A week ago an experienced climber fell to his death near Pyramid Peak, on a sub-peak called Thunder Pyramid. My thoughts go out to his family and friends who are mourning the loss. (I'll refrain from naming him, since I didn't know him, and only read of the incident in the Aspen Times a few days ago.)
In our book 14,000 Feet – A Celebration of Colorado's Highest Mountains, Walt Borneman came up with the perfect title for the chapter on the Elk Mountains, of which Pyramid Peak is part – Red, Rugged & Rotten. The rock that makes up these imposing mountains – including the familiar and beautiful Maroon Bells, just across the valley from the Pyramid Peak massif – is the kind that you can pick up in your hands and twist the sedimentary layers apart. Many people have died climbing these peaks, and as last weekend's incident shows, you don't have to be an inexperienced hiker in over your head to lose your life up there.
Then again, it doesn't take a red, rugged or rotten mountain to cause the death of a climber. Even the easiest fourteeners can turn on you when the weather moves in quick and/or unexpectedly. It's often said by those who climb Colorado's mountains that it's best to turn back if things get dicey, with the sound knowledge that the summit will be there next time. Still, when you've hiked since sunrise to get to the top of a mountain so you can check it off your list (not my reason for exploring Colorado's high country!), having the summit within sight can be too tempting. But that lure can be fatal. Mother Nature couldn't care less how many peaks you've got to go on your list.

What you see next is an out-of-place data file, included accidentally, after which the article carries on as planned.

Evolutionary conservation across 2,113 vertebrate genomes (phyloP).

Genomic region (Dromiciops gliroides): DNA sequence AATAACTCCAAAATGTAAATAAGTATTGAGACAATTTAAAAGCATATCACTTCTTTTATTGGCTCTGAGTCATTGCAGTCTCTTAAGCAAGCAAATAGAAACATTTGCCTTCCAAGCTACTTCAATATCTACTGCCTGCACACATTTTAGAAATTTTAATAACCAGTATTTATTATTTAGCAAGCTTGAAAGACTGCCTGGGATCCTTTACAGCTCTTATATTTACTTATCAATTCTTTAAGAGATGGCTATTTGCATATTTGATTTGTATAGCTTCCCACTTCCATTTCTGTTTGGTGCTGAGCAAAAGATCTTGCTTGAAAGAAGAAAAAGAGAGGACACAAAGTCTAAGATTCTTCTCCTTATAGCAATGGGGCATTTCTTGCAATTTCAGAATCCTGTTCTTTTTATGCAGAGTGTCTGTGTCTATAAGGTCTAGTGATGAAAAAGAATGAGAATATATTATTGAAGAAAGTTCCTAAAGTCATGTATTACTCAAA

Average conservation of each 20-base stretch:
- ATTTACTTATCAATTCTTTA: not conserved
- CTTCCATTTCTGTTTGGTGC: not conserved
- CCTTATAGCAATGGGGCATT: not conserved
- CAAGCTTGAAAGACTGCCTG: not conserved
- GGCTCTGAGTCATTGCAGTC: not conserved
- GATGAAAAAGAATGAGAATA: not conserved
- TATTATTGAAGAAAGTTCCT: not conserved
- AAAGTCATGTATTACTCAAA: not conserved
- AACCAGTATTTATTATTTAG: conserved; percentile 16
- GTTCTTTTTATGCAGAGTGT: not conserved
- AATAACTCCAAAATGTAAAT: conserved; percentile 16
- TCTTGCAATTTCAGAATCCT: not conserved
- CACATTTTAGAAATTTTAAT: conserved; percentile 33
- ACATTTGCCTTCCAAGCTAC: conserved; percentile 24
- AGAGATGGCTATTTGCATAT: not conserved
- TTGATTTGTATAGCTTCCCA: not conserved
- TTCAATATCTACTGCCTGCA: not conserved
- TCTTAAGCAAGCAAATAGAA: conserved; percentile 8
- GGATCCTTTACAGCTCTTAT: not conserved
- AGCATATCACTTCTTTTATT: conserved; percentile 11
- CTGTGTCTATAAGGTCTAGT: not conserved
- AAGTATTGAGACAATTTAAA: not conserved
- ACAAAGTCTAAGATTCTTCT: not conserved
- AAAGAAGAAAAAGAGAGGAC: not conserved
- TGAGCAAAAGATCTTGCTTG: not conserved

This is a photo of clouds breaking around a sub-peak of Pyramid Peak, taken Thursday afternoon as a rough-and-tumble storm system began to ease its grip on Colorado. [click to enlarge]